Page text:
Stejarel Olaru, Alistair Ian Blyth
Nadia Comaneci is the Romanian child prodigy and global gymnastics star who ultimately fled her homeland and the brutal oppression of a communist regime. At the age of just 14, Nadia became the first gymnast to be awarded a perfect score of 10.0 at the 1976 Montreal Olympic Games and went on to collect three gold medals in performances which influenced the sport for generations to come, cementing Nadia’s place as a sporting legend.
However, as the communist authorities in Romania sought an iron grip over its highest-profile athletes, Nadia and her trainers were subjected to surveillance from the Securitate, the Romanian secret police. Drawing on 25,000 secret police archive pages, countless secret service intelligence documents, and numerous wiretap recordings, this book tells the compelling story of Nadia’s life and career using unique insights from the communist dictatorship which monitored her.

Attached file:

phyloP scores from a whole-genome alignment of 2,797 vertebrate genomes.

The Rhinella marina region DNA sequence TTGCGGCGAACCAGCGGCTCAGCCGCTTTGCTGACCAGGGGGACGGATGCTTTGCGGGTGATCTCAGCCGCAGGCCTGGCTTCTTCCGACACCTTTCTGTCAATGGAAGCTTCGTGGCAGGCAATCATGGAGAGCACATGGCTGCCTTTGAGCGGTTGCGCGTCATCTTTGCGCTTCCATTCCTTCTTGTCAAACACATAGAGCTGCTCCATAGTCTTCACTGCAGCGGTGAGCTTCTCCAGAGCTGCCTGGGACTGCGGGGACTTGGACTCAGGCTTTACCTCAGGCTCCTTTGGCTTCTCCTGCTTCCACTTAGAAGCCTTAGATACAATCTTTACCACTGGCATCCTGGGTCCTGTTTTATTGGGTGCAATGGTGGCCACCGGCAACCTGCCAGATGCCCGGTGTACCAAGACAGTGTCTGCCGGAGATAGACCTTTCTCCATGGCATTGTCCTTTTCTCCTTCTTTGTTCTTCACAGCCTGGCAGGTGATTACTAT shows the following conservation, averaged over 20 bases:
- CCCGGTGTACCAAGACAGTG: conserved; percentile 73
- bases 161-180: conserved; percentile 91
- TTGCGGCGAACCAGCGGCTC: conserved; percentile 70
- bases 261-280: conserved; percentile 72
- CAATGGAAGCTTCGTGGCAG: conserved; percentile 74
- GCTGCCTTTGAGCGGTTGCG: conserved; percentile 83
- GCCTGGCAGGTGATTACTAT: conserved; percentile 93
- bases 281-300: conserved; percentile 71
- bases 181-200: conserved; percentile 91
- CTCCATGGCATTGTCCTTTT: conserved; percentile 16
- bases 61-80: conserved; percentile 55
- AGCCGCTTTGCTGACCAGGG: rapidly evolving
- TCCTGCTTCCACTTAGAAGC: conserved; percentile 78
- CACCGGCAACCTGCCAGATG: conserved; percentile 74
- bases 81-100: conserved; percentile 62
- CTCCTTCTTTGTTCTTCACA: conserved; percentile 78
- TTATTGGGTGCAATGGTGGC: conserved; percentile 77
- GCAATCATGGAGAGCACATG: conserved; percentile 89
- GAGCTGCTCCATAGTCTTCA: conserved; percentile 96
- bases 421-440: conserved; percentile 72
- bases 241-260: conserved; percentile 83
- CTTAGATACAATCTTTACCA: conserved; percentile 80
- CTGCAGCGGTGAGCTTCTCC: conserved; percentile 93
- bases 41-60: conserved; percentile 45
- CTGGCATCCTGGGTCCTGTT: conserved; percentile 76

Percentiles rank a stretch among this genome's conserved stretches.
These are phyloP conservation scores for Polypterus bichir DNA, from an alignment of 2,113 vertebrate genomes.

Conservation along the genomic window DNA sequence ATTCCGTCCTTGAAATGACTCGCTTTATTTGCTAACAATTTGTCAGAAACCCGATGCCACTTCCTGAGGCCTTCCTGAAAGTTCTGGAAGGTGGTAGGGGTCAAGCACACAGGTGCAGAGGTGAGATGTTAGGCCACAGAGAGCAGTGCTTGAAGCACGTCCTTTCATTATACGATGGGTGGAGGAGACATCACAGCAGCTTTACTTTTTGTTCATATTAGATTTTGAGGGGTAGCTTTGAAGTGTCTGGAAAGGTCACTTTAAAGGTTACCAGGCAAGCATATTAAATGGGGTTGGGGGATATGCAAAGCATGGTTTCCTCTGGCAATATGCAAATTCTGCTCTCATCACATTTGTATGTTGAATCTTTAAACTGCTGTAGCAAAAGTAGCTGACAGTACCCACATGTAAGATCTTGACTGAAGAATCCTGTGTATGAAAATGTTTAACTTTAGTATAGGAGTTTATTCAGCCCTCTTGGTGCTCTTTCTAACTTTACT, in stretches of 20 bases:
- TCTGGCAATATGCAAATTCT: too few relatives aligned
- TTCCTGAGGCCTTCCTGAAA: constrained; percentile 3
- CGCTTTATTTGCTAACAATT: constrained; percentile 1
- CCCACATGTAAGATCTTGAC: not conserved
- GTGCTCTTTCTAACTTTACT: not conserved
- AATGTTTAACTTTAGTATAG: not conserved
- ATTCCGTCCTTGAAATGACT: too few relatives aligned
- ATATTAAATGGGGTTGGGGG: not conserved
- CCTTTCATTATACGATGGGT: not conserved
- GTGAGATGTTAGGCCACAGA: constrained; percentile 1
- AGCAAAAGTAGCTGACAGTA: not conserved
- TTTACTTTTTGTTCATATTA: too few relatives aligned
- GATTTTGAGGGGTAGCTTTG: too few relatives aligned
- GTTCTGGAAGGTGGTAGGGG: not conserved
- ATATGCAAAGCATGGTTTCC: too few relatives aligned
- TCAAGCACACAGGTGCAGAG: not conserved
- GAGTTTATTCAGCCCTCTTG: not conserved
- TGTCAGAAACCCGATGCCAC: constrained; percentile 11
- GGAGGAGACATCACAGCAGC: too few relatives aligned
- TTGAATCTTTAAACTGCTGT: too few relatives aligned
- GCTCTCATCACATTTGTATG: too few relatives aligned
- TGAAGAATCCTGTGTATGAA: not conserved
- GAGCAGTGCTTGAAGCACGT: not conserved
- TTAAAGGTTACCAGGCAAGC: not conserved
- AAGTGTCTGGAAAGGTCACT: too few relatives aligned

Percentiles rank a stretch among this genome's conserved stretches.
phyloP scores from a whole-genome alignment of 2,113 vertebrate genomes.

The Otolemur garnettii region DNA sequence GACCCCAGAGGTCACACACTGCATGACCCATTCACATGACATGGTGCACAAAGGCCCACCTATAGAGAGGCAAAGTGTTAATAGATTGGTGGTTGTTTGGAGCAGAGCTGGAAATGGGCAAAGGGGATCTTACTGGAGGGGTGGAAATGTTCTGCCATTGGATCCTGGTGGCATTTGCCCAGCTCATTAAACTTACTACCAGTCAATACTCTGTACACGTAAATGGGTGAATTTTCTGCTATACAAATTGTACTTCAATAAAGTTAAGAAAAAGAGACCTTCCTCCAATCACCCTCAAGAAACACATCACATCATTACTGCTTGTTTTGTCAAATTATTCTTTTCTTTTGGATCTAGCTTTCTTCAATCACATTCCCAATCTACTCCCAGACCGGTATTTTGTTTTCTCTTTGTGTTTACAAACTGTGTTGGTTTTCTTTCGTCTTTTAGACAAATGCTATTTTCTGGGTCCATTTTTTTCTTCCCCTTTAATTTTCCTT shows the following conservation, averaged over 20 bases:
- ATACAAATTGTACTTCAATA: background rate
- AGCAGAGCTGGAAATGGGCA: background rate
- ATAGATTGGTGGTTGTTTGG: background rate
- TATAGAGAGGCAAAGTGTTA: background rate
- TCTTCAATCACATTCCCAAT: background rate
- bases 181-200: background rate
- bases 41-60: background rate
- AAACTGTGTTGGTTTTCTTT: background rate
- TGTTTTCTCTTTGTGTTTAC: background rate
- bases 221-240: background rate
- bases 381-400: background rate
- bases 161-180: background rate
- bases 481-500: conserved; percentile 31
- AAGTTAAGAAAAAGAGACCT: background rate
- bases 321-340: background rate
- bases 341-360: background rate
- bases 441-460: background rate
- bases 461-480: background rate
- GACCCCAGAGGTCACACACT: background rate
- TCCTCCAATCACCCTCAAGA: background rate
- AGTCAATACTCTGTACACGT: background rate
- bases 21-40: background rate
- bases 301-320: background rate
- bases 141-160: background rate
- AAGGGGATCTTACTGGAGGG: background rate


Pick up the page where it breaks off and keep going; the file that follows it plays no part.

Nadia Comaneci and the Secret Police explores Nadia’s complex and combustible relationship with her sometimes abusive coaches, Béla and Marta Károlyi, figures who would later become embroiled in the USA Gymnastics scandal. The book addresses Nadia’s mental struggles and 1978 suicide attempt, and her remarkable resurgence to gold at the Moscow Olympics in 1980. It explores the impact of Nadia’s subsequent withdrawal from international activity and reflects on burning questions surrounding the heart-stopping, border-hopping defection to the United States that she successfully undertook in November 1989. Was the defection organised by CIA agents? Was it arranged on the orders of President George Bush himself? Or was Nadia aided and abetted by some of the very Securitate officers who were meant to be watching the communist world’s most lauded sporting icon? What is revealed is a thrilling tale of endurance and escape, in which one of the world’s greatest gymnasts risked everything for freedom.